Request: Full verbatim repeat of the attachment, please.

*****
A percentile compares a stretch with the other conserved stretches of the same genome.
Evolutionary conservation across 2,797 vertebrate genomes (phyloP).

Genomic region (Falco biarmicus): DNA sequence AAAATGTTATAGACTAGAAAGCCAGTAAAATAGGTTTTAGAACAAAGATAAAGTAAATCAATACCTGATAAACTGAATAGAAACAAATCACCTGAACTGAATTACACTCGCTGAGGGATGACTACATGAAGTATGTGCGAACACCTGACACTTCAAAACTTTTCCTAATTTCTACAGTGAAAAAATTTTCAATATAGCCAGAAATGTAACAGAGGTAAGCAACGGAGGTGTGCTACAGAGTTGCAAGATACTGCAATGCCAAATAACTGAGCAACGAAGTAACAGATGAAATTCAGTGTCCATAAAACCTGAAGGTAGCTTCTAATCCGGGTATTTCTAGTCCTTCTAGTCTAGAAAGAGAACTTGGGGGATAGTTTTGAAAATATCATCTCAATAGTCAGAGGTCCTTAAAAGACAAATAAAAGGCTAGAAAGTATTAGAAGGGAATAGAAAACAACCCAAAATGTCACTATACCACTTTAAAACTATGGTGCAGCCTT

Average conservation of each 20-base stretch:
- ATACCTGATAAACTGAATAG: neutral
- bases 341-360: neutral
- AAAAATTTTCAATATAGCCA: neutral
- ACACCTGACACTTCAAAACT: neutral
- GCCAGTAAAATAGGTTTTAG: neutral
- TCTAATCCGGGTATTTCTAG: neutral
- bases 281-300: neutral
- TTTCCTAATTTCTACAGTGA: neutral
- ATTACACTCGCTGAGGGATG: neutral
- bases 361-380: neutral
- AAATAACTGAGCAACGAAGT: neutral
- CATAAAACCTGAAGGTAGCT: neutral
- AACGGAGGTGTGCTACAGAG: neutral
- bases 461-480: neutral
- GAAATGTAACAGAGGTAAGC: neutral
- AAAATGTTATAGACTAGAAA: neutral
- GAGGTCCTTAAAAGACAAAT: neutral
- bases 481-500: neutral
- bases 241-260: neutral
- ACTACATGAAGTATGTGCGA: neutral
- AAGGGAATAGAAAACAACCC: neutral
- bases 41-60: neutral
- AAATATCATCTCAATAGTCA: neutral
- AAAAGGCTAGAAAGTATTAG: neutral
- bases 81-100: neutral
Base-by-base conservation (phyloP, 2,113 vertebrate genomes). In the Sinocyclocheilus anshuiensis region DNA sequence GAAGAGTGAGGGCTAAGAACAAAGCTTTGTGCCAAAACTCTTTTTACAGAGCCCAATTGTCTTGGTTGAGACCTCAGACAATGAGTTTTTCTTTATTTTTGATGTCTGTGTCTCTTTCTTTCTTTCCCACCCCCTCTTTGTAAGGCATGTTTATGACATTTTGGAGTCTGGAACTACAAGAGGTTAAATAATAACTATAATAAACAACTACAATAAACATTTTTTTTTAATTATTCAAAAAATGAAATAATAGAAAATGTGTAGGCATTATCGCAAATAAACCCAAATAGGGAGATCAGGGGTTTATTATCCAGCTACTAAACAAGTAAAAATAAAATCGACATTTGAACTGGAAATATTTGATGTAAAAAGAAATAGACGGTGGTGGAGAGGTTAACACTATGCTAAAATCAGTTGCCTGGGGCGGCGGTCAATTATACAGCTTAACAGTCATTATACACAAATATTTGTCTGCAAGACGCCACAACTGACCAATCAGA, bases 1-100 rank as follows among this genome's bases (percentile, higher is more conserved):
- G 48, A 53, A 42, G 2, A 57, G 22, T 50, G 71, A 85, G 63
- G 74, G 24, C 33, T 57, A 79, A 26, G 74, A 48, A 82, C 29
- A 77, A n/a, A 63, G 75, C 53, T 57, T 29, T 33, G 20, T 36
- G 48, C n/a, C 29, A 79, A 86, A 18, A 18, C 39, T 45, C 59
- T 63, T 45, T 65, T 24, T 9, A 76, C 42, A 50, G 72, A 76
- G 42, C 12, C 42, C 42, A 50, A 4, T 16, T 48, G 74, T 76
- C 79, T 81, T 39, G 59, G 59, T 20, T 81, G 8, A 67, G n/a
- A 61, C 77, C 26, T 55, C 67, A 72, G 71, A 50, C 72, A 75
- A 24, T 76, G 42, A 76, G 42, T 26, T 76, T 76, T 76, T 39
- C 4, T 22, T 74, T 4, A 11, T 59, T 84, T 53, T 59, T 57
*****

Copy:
A percentile compares a stretch with the other conserved stretches of the same genome.
Evolutionary conservation across 2,797 vertebrate genomes (phyloP).

Genomic region (Falco biarmicus): DNA sequence AAAATGTTATAGACTAGAAAGCCAGTAAAATAGGTTTTAGAACAAAGATAAAGTAAATCAATACCTGATAAACTGAATAGAAACAAATCACCTGAACTGAATTACACTCGCTGAGGGATGACTACATGAAGTATGTGCGAACACCTGACACTTCAAAACTTTTCCTAATTTCTACAGTGAAAAAATTTTCAATATAGCCAGAAATGTAACAGAGGTAAGCAACGGAGGTGTGCTACAGAGTTGCAAGATACTGCAATGCCAAATAACTGAGCAACGAAGTAACAGATGAAATTCAGTGTCCATAAAACCTGAAGGTAGCTTCTAATCCGGGTATTTCTAGTCCTTCTAGTCTAGAAAGAGAACTTGGGGGATAGTTTTGAAAATATCATCTCAATAGTCAGAGGTCCTTAAAAGACAAATAAAAGGCTAGAAAGTATTAGAAGGGAATAGAAAACAACCCAAAATGTCACTATACCACTTTAAAACTATGGTGCAGCCTT

Average conservation of each 20-base stretch:
- ATACCTGATAAACTGAATAG: neutral
- bases 341-360: neutral
- AAAAATTTTCAATATAGCCA: neutral
- ACACCTGACACTTCAAAACT: neutral
- GCCAGTAAAATAGGTTTTAG: neutral
- TCTAATCCGGGTATTTCTAG: neutral
- bases 281-300: neutral
- TTTCCTAATTTCTACAGTGA: neutral
- ATTACACTCGCTGAGGGATG: neutral
- bases 361-380: neutral
- AAATAACTGAGCAACGAAGT: neutral
- CATAAAACCTGAAGGTAGCT: neutral
- AACGGAGGTGTGCTACAGAG: neutral
- bases 461-480: neutral
- GAAATGTAACAGAGGTAAGC: neutral
- AAAATGTTATAGACTAGAAA: neutral
- GAGGTCCTTAAAAGACAAAT: neutral
- bases 481-500: neutral
- bases 241-260: neutral
- ACTACATGAAGTATGTGCGA: neutral
- AAGGGAATAGAAAACAACCC: neutral
- bases 41-60: neutral
- AAATATCATCTCAATAGTCA: neutral
- AAAAGGCTAGAAAGTATTAG: neutral
- bases 81-100: neutral
Base-by-base conservation (phyloP, 2,113 vertebrate genomes). In the Sinocyclocheilus anshuiensis region DNA sequence GAAGAGTGAGGGCTAAGAACAAAGCTTTGTGCCAAAACTCTTTTTACAGAGCCCAATTGTCTTGGTTGAGACCTCAGACAATGAGTTTTTCTTTATTTTTGATGTCTGTGTCTCTTTCTTTCTTTCCCACCCCCTCTTTGTAAGGCATGTTTATGACATTTTGGAGTCTGGAACTACAAGAGGTTAAATAATAACTATAATAAACAACTACAATAAACATTTTTTTTTAATTATTCAAAAAATGAAATAATAGAAAATGTGTAGGCATTATCGCAAATAAACCCAAATAGGGAGATCAGGGGTTTATTATCCAGCTACTAAACAAGTAAAAATAAAATCGACATTTGAACTGGAAATATTTGATGTAAAAAGAAATAGACGGTGGTGGAGAGGTTAACACTATGCTAAAATCAGTTGCCTGGGGCGGCGGTCAATTATACAGCTTAACAGTCATTATACACAAATATTTGTCTGCAAGACGCCACAACTGACCAATCAGA, bases 1-100 rank as follows among this genome's bases (percentile, higher is more conserved):
- G 48, A 53, A 42, G 2, A 57, G 22, T 50, G 71, A 85, G 63
- G 74, G 24, C 33, T 57, A 79, A 26, G 74, A 48, A 82, C 29
- A 77, A n/a, A 63, G 75, C 53, T 57, T 29, T 33, G 20, T 36
- G 48, C n/a, C 29, A 79, A 86, A 18, A 18, C 39, T 45, C 59
- T 63, T 45, T 65, T 24, T 9, A 76, C 42, A 50, G 72, A 76
- G 42, C 12, C 42, C 42, A 50, A 4, T 16, T 48, G 74, T 76
- C 79, T 81, T 39, G 59, G 59, T 20, T 81, G 8, A 67, G n/a
- A 61, C 77, C 26, T 55, C 67, A 72, G 71, A 50, C 72, A 75
- A 24, T 76, G 42, A 76, G 42, T 26, T 76, T 76, T 76, T 39
- C 4, T 22, T 74, T 4, A 11, T 59, T 84, T 53, T 59, T 57